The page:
Consider this my holiday gift to you -- so you'll be able to celebrate the holidays without getting scammed!

Image by Gerd Altmann from Pixabay

HappilyRewired.com is a Wearever Top 20 Senior Blog and a Top 75 Baby Boomer Blog

Read about 156 best and worst brands of the 50s and 60s! 


COVID-19 and Generational Resilience

Picture-416614_1920For this blog post, I am taking the unusual step of providing information directly from Age Wave (mentioned in my previous post) about a just-released retirement study that is important for Boomers to know about. This report is based on a large-scale investigation of what it means to live well in retirement that began in November 2019. The study was conducted by Edward Jones in partnership with Age Wave and The Harris Poll.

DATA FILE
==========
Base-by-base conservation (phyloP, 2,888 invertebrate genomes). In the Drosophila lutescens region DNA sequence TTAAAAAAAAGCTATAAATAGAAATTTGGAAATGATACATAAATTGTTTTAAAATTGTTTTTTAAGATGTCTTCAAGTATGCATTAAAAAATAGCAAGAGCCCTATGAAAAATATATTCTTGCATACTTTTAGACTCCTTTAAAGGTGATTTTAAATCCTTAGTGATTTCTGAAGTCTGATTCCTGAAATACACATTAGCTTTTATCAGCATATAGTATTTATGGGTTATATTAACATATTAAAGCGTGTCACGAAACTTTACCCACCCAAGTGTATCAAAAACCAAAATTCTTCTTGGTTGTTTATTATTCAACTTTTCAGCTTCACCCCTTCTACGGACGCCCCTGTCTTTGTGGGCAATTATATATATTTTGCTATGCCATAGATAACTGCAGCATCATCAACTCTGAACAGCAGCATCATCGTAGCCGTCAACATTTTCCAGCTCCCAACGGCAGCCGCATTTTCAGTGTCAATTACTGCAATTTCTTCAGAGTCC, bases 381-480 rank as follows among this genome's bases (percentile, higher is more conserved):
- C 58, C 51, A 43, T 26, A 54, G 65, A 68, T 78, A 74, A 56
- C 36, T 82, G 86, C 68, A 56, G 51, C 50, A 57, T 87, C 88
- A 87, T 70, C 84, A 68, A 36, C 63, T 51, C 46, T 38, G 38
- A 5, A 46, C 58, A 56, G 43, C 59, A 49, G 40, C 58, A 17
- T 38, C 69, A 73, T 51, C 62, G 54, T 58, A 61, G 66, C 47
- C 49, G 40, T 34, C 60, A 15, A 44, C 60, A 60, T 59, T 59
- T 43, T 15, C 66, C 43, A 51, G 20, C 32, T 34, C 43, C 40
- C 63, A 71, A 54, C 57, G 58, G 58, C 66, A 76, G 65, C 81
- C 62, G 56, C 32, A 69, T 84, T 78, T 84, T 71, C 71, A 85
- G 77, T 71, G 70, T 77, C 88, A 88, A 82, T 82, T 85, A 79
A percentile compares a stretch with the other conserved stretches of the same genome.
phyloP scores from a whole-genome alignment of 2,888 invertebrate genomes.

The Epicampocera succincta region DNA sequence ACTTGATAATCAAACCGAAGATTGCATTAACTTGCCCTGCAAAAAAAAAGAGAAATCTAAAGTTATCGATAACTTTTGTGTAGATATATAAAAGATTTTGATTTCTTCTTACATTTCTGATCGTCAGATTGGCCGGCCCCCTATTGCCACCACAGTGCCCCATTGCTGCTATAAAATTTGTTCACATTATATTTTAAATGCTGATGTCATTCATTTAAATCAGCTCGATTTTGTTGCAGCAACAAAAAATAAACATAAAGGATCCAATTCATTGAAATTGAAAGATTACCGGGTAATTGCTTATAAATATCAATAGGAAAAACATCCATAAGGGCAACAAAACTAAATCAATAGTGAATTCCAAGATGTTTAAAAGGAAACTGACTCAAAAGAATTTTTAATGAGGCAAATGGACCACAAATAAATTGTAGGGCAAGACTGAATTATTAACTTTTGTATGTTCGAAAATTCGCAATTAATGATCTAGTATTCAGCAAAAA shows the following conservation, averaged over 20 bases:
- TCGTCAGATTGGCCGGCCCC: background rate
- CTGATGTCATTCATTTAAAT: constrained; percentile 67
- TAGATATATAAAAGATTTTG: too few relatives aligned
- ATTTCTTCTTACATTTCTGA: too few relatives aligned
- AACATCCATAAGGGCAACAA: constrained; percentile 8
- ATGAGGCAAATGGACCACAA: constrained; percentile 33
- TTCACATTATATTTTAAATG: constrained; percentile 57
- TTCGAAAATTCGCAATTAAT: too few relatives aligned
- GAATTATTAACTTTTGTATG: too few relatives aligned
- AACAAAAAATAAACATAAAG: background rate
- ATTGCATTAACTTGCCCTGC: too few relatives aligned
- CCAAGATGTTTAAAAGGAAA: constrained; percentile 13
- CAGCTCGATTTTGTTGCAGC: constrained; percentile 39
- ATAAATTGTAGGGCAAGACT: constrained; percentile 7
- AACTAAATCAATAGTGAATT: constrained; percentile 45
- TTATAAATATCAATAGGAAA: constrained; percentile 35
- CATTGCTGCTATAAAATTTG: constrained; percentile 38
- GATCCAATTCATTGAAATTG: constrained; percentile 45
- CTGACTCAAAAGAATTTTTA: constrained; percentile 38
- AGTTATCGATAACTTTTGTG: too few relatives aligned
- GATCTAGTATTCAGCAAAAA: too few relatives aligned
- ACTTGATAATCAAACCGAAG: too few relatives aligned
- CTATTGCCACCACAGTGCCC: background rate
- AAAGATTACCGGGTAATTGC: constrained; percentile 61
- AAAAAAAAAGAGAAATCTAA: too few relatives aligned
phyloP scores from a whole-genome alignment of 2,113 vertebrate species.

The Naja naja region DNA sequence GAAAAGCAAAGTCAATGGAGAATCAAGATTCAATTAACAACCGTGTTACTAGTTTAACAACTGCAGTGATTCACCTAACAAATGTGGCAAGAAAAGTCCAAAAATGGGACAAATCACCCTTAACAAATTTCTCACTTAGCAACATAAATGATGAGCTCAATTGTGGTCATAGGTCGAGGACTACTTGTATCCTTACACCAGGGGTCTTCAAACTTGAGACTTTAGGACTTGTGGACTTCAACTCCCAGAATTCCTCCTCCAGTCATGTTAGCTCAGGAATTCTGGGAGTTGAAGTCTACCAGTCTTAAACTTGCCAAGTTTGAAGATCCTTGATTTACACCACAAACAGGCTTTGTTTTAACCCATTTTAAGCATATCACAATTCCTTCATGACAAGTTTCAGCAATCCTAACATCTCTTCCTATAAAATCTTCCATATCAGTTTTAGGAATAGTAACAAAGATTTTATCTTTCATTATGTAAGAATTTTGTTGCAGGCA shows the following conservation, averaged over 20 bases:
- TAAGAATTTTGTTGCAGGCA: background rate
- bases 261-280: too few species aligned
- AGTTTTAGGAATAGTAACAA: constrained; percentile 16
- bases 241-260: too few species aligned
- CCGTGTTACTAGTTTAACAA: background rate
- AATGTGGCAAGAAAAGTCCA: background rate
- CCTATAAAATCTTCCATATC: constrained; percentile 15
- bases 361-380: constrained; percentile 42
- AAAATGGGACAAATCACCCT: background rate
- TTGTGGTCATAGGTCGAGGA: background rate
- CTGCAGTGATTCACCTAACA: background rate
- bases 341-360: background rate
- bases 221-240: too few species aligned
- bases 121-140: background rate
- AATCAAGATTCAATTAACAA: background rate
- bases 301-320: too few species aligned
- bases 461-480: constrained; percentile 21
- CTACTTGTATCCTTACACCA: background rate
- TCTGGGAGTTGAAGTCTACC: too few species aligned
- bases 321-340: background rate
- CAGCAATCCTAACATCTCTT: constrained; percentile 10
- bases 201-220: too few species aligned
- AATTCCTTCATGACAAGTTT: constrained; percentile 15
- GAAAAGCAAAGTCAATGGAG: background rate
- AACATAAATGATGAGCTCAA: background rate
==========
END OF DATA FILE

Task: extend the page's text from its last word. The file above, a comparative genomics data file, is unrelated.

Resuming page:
August 4, 2020 - Despite COVID-19’s severe and disproportionate impact on the health of aging adults, older Americans reported they are coping far better than younger ones, according to the Edward Jones and Age Wave study released today, “The Four Pillars of the New Retirement.” The 9,000-person, five-generation study in the U.S. and Canada revealed that in the U.S. 37% of Gen Z and 27% of millennials said they have suffered mental health declines since the pandemic began, while only 15% of baby boomers and 8% of silent generation respondents said the same. 

"COVID-19’s impact forever changed the reality of many Americans, yet we’ve observed a resilience among U.S. retirees in contrast to younger generations,” said Ken Dychtwald, Ph.D., psychologist/gerontologist and founder and CEO of Age Wave. “Older Americans tend to recognize the value of a long-term view, and so as they think about their lives, longevity and legacy, they’re able to pull from an array of experiences that help them weather current storms, feel gratitude about many aspects of their lives and still plan for the future.”